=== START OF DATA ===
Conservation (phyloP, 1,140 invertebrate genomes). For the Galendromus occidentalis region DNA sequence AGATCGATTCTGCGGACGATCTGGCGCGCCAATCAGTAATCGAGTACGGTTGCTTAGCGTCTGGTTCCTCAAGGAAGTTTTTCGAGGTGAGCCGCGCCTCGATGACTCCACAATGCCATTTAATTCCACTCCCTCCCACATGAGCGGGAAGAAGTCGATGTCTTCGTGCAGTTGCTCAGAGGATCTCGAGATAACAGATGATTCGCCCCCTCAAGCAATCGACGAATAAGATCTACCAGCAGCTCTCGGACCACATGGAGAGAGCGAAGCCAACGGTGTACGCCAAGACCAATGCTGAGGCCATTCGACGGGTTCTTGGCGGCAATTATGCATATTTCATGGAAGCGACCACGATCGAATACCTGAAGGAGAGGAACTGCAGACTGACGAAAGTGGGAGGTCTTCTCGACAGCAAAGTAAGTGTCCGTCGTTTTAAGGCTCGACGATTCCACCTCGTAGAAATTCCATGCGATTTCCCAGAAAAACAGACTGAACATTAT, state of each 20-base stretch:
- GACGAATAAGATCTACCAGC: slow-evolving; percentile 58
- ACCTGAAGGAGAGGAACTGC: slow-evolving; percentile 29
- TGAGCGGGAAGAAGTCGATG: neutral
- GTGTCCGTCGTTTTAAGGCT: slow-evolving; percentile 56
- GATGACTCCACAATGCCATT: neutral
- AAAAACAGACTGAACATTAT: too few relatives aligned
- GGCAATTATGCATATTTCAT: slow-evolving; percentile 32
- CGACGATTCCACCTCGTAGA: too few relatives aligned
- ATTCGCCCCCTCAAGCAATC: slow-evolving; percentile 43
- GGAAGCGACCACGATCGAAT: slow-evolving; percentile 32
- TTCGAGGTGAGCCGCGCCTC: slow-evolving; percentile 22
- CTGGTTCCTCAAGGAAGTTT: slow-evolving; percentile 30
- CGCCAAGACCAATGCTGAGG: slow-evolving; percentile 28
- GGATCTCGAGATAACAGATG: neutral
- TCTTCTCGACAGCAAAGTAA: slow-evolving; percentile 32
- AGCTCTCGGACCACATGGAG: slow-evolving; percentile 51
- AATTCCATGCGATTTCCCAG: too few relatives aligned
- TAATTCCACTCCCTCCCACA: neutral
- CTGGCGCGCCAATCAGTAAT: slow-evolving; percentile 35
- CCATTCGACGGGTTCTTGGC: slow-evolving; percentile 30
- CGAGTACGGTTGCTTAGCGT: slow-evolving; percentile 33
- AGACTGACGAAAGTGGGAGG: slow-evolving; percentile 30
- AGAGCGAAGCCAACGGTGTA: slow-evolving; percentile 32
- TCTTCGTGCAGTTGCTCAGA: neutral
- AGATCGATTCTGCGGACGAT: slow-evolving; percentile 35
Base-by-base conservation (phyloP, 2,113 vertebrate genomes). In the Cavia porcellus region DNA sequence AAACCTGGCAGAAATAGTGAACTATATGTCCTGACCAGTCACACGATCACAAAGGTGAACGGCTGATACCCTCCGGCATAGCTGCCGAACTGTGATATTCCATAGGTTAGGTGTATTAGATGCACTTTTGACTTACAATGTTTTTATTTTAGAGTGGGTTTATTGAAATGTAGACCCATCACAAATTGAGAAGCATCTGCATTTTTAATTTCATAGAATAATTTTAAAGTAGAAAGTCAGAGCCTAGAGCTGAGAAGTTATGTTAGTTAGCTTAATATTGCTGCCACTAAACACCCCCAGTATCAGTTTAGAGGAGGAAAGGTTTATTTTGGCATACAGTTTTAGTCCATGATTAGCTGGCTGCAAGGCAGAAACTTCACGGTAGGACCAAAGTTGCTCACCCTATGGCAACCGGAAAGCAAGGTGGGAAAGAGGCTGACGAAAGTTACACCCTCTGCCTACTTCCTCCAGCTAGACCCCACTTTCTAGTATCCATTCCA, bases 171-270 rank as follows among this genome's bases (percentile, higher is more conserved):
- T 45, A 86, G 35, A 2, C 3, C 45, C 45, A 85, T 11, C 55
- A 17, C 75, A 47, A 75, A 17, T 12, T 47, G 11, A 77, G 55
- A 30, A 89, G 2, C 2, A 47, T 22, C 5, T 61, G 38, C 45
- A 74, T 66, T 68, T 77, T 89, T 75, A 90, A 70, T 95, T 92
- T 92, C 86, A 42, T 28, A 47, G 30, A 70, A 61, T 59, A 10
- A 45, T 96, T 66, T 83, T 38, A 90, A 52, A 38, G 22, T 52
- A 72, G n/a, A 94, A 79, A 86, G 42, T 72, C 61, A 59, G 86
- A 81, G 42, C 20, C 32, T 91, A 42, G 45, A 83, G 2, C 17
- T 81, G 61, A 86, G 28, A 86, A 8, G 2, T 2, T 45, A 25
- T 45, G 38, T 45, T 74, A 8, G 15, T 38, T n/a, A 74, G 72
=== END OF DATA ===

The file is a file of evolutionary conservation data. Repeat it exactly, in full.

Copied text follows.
Conservation (phyloP, 1,140 invertebrate genomes). For the Galendromus occidentalis region DNA sequence AGATCGATTCTGCGGACGATCTGGCGCGCCAATCAGTAATCGAGTACGGTTGCTTAGCGTCTGGTTCCTCAAGGAAGTTTTTCGAGGTGAGCCGCGCCTCGATGACTCCACAATGCCATTTAATTCCACTCCCTCCCACATGAGCGGGAAGAAGTCGATGTCTTCGTGCAGTTGCTCAGAGGATCTCGAGATAACAGATGATTCGCCCCCTCAAGCAATCGACGAATAAGATCTACCAGCAGCTCTCGGACCACATGGAGAGAGCGAAGCCAACGGTGTACGCCAAGACCAATGCTGAGGCCATTCGACGGGTTCTTGGCGGCAATTATGCATATTTCATGGAAGCGACCACGATCGAATACCTGAAGGAGAGGAACTGCAGACTGACGAAAGTGGGAGGTCTTCTCGACAGCAAAGTAAGTGTCCGTCGTTTTAAGGCTCGACGATTCCACCTCGTAGAAATTCCATGCGATTTCCCAGAAAAACAGACTGAACATTAT, state of each 20-base stretch:
- GACGAATAAGATCTACCAGC: slow-evolving; percentile 58
- ACCTGAAGGAGAGGAACTGC: slow-evolving; percentile 29
- TGAGCGGGAAGAAGTCGATG: neutral
- GTGTCCGTCGTTTTAAGGCT: slow-evolving; percentile 56
- GATGACTCCACAATGCCATT: neutral
- AAAAACAGACTGAACATTAT: too few relatives aligned
- GGCAATTATGCATATTTCAT: slow-evolving; percentile 32
- CGACGATTCCACCTCGTAGA: too few relatives aligned
- ATTCGCCCCCTCAAGCAATC: slow-evolving; percentile 43
- GGAAGCGACCACGATCGAAT: slow-evolving; percentile 32
- TTCGAGGTGAGCCGCGCCTC: slow-evolving; percentile 22
- CTGGTTCCTCAAGGAAGTTT: slow-evolving; percentile 30
- CGCCAAGACCAATGCTGAGG: slow-evolving; percentile 28
- GGATCTCGAGATAACAGATG: neutral
- TCTTCTCGACAGCAAAGTAA: slow-evolving; percentile 32
- AGCTCTCGGACCACATGGAG: slow-evolving; percentile 51
- AATTCCATGCGATTTCCCAG: too few relatives aligned
- TAATTCCACTCCCTCCCACA: neutral
- CTGGCGCGCCAATCAGTAAT: slow-evolving; percentile 35
- CCATTCGACGGGTTCTTGGC: slow-evolving; percentile 30
- CGAGTACGGTTGCTTAGCGT: slow-evolving; percentile 33
- AGACTGACGAAAGTGGGAGG: slow-evolving; percentile 30
- AGAGCGAAGCCAACGGTGTA: slow-evolving; percentile 32
- TCTTCGTGCAGTTGCTCAGA: neutral
- AGATCGATTCTGCGGACGAT: slow-evolving; percentile 35
Base-by-base conservation (phyloP, 2,113 vertebrate genomes). In the Cavia porcellus region DNA sequence AAACCTGGCAGAAATAGTGAACTATATGTCCTGACCAGTCACACGATCACAAAGGTGAACGGCTGATACCCTCCGGCATAGCTGCCGAACTGTGATATTCCATAGGTTAGGTGTATTAGATGCACTTTTGACTTACAATGTTTTTATTTTAGAGTGGGTTTATTGAAATGTAGACCCATCACAAATTGAGAAGCATCTGCATTTTTAATTTCATAGAATAATTTTAAAGTAGAAAGTCAGAGCCTAGAGCTGAGAAGTTATGTTAGTTAGCTTAATATTGCTGCCACTAAACACCCCCAGTATCAGTTTAGAGGAGGAAAGGTTTATTTTGGCATACAGTTTTAGTCCATGATTAGCTGGCTGCAAGGCAGAAACTTCACGGTAGGACCAAAGTTGCTCACCCTATGGCAACCGGAAAGCAAGGTGGGAAAGAGGCTGACGAAAGTTACACCCTCTGCCTACTTCCTCCAGCTAGACCCCACTTTCTAGTATCCATTCCA, bases 171-270 rank as follows among this genome's bases (percentile, higher is more conserved):
- T 45, A 86, G 35, A 2, C 3, C 45, C 45, A 85, T 11, C 55
- A 17, C 75, A 47, A 75, A 17, T 12, T 47, G 11, A 77, G 55
- A 30, A 89, G 2, C 2, A 47, T 22, C 5, T 61, G 38, C 45
- A 74, T 66, T 68, T 77, T 89, T 75, A 90, A 70, T 95, T 92
- T 92, C 86, A 42, T 28, A 47, G 30, A 70, A 61, T 59, A 10
- A 45, T 96, T 66, T 83, T 38, A 90, A 52, A 38, G 22, T 52
- A 72, G n/a, A 94, A 79, A 86, G 42, T 72, C 61, A 59, G 86
- A 81, G 42, C 20, C 32, T 91, A 42, G 45, A 83, G 2, C 17
- T 81, G 61, A 86, G 28, A 86, A 8, G 2, T 2, T 45, A 25
- T 45, G 38, T 45, T 74, A 8, G 15, T 38, T n/a, A 74, G 72